Just as the subsidies to the renewable is killing the economy of the rest.

3: Investors

But because conventional power plants are idle for long periods, they find it harder to attract private investors.
So, to keep the lights on, they require public funds.

Everyone is affected by this third factor:
Renewable energy has negligible or zero marginal running costs because the wind and the sun are free.

  • It is claimed, but usually neglected, that the wind-turbines, and especially the gears, have a limited life-time, which is markedly reduced during max loads.

In a market that prefers energy produced at the lowest short-term cost, wind and solar take business from providers that are more expensive to run, such as coal plants, depressing power prices, and hence revenues for all.

Get smart

The higher the penetration of renewables, the worse these problems get.
Especially in saturated markets.
In Europe, which was first to feel the effects, utilities have suffered a “lost decade” of falling returns, stranded assets and corporate disruption.
Last year, Germany’s two biggest electricity providers, E.ON and RWE, both split in two.
In renewable-rich parts of America power providers struggle to find investors for new plants.
Places with an abundance of wind, such as China, are curtailing wind farms to keep coal plants in business.

  • Wind farms in northern China are far away from the necessary back-up provided by stable regulated hydro.
    The necessary power lines are not cheap either.


The consequence is that the electricity system is being re-regulated as investment goes chiefly to areas that benefit from public support.
Paradoxically, that means the more states support renewables, the more they [have to] pay for conventional power plants.
Using “capacity payments” to alleviate intermittency

  • Capacity payments has been introduced in England.
    In Germany the talk is about “scheduled black outs”.

In effect, politicians rather than markets, are, once again, deciding how to avoid blackouts.


They often make mistakes:
Germany’s support for cheap, dirty lignite caused emissions to rise, notwithstanding huge subsidies for renewables.
Without a new approach the renewables revolution will stall.
[See also ]


The good news is that new technology can help fix the problem.
Digitalization, smart meters and batteries are enabling companies and households to smooth out their demand — by doing some energy-intensive work at night, for example.
This helps to cope with intermittent supply.

  • Smart meters and variation in prices has been proposed, and rejected, some 40 years ago.
    Anyhow, whatever is done, it will have a limited effect.
  • For the time being, and for the foreseeable future, batteries will not be cheap enough to stabilize the grid for more than very short periods.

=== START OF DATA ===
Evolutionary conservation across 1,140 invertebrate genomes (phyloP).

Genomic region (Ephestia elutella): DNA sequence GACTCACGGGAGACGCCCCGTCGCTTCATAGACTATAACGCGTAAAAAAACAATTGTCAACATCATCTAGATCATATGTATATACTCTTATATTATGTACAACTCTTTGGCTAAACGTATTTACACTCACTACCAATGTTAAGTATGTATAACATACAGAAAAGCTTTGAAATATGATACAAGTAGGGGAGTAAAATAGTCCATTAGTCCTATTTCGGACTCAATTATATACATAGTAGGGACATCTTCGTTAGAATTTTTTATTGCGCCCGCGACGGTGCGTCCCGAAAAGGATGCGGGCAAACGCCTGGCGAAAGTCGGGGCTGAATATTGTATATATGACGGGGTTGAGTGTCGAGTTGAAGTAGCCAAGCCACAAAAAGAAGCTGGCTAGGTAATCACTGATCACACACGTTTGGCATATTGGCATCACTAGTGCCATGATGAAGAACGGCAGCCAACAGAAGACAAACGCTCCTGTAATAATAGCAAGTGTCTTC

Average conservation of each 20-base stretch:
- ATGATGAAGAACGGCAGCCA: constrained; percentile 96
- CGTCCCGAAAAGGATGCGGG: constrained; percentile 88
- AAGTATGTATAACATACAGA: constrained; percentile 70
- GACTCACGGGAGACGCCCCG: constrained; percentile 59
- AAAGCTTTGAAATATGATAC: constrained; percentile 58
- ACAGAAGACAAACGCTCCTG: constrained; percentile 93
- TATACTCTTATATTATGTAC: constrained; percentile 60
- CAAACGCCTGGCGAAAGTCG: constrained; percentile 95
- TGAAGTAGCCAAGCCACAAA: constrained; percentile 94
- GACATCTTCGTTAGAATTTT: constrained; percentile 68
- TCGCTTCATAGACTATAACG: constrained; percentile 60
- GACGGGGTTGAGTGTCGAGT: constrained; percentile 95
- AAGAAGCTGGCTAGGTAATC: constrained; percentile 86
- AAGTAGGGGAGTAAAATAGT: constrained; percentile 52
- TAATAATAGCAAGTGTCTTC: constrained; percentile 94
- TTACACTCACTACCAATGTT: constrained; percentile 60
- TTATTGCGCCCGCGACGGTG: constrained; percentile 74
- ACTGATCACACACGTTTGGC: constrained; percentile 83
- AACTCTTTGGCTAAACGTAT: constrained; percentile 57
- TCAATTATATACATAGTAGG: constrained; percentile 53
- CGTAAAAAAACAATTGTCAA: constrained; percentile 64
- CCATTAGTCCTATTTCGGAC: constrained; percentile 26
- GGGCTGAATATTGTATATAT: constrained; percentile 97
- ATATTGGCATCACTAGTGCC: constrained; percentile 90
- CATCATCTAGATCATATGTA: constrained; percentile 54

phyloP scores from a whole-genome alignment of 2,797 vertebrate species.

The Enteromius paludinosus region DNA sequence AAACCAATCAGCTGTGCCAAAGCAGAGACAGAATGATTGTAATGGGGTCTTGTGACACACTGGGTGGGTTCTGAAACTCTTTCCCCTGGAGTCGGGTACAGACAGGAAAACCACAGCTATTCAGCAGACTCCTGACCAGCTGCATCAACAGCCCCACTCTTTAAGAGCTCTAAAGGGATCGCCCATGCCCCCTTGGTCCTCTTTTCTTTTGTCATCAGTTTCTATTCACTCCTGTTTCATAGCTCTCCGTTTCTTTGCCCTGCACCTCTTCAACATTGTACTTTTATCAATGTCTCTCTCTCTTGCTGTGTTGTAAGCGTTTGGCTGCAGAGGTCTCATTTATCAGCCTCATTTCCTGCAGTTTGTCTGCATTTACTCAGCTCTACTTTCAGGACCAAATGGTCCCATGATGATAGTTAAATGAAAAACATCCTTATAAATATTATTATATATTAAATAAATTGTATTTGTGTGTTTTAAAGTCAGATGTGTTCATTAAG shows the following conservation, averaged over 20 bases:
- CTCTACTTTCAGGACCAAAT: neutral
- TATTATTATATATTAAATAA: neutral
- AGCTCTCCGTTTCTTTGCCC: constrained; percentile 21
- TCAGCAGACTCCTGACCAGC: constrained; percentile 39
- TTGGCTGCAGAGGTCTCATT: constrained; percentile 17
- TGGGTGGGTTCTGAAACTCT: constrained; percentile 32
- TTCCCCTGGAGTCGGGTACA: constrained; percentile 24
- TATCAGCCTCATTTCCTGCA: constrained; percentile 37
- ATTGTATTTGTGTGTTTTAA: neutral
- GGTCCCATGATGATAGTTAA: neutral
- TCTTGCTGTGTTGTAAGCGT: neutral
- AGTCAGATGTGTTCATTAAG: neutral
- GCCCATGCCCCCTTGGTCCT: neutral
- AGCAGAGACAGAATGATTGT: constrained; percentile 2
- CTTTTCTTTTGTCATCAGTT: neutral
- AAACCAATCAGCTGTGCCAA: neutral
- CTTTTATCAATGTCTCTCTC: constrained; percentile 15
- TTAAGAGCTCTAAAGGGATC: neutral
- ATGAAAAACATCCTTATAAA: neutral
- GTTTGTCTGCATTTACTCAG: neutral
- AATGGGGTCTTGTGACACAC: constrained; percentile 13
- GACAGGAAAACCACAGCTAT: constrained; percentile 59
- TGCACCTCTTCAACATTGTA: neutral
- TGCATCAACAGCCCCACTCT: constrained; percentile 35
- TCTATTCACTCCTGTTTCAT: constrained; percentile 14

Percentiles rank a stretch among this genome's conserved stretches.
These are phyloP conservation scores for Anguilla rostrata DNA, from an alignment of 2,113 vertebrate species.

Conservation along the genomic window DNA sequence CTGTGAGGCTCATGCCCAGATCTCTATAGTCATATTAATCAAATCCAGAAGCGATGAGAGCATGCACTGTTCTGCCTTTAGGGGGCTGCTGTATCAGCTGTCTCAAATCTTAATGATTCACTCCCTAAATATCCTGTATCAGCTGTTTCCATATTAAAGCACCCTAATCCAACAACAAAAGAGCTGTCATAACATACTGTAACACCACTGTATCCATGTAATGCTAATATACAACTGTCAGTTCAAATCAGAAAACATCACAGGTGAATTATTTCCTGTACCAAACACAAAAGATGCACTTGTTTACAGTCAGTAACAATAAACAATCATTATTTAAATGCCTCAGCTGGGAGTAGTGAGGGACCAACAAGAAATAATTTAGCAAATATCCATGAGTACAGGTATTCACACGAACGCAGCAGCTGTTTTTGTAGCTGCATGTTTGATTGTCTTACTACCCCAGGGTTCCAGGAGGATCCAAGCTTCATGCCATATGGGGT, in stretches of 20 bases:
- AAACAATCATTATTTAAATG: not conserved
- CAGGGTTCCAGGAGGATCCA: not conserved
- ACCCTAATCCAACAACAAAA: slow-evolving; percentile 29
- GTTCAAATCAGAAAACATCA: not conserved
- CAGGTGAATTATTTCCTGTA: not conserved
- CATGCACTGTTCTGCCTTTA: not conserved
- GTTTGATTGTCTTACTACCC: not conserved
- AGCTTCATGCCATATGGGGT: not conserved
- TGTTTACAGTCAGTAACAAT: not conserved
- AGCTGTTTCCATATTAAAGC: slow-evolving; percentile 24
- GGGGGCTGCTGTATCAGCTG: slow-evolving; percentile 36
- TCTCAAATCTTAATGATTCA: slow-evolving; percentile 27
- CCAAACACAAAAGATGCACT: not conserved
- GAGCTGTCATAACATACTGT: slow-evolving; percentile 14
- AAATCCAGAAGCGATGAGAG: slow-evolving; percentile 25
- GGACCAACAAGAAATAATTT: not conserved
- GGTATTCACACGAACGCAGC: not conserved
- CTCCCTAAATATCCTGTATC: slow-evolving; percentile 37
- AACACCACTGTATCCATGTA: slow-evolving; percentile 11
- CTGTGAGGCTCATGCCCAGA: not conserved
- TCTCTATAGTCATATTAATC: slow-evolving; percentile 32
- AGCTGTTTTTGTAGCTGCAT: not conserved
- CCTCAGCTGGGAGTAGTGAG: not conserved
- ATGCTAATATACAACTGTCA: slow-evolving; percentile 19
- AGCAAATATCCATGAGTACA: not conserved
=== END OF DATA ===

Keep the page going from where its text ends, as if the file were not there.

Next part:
• Much too often we are told, that “Small is Beautiful”.
    If larger plants cannot be economic, it may not be possible for smaller plants.

Small, modular power plants, which are easy to flex up or down, are becoming more popular, as are high-voltage grids that can move excess power around the network more efficiently.

  • Can smart grid save the fluctuating wind power?

  • In the discussion about wind power variation, it is often mentioned that ‘we just’ need to connect countries with a strong network of power lines.
  • April 2016 this problem was addressed by Sören Kjärsgaard.
    He provides a very thorough assessment of the energy situation, especially in Denmark and Germany.
    From this report is quoted as follows:
    It is evident that when you have said Wind power you have to say back-up too.
    Could this back-up be:
    European Wind Power connected by a super grid?
    ——– You find data from Austria, Belgium, Czech Rep.,
    ——– Denmark, Spain, France, Finland, Hungary, Poland,
    ——– Sweden and Germany:
    Over this huge area, the Wind Power fluctuates between
    56,512 MW and 3801 MW (7%).

    The answer will be NO – Unfortunately
    No matter, how much smart grid you get, it can not conjure a stable supply.
  • On another page I have tried to analyze the hypothetical situation assuming Wind Only.
    It should not come as a surprise that it will be extremely expensive.
    If at all possible.

The power market

The bigger task is to redesign power markets to reflect the new need for flexible supply and demand.
They should adjust prices more frequently, to reflect the fluctuations of the weather.
At times of extreme scarcity, a high fixed price could kick in to prevent blackouts.
Markets should reward those willing to use less electricity to balance the grid.
Just as they reward those who generate more of it.
Bills could be structured to be higher or lower depending how strongly a customer wanted guaranteed power all the time – a bit like an insurance policy.

  • Sure, but as mentioned above, it will have a long way to go and will be of minor benefit.
  • Extremely high prices will have a heavy negative social impact – even if it is for shorter periods.

In short, policymakers should be clear they have a problem and that the cause is not renewable energy, but the out-of-date system of electricity pricing.
Then they should fix it.

Atter, 2019-09-21 kommer The Economist med en lang og grundig vurdering.
Naturligvis uden at angive en reel løsning eller påpege de ansvarlige.
The past present and future of climate change.
Humanity will find ways to adapt to climate change.


Tysk solkraft variationFrom Germany: (right)
From the American “Sunshine-states”: (below)Duck curve result (2)
Sure you know: I say go nuclear.
If you say Chernobyl, then look at
If you say Fukushima, then look at
Previously, I have tried to get to the same problem on the following:
Is “Western Nuclear” on its death-bead?
Why did nuclear end up to be so expensive?
Passionately, I claim that we have been cheated by “The Green”
Greenpeace’s Credibility is a Myth.

Mere KK mindre forureningIf you want to avoid (unnecessary) pollution.
Better do as in France.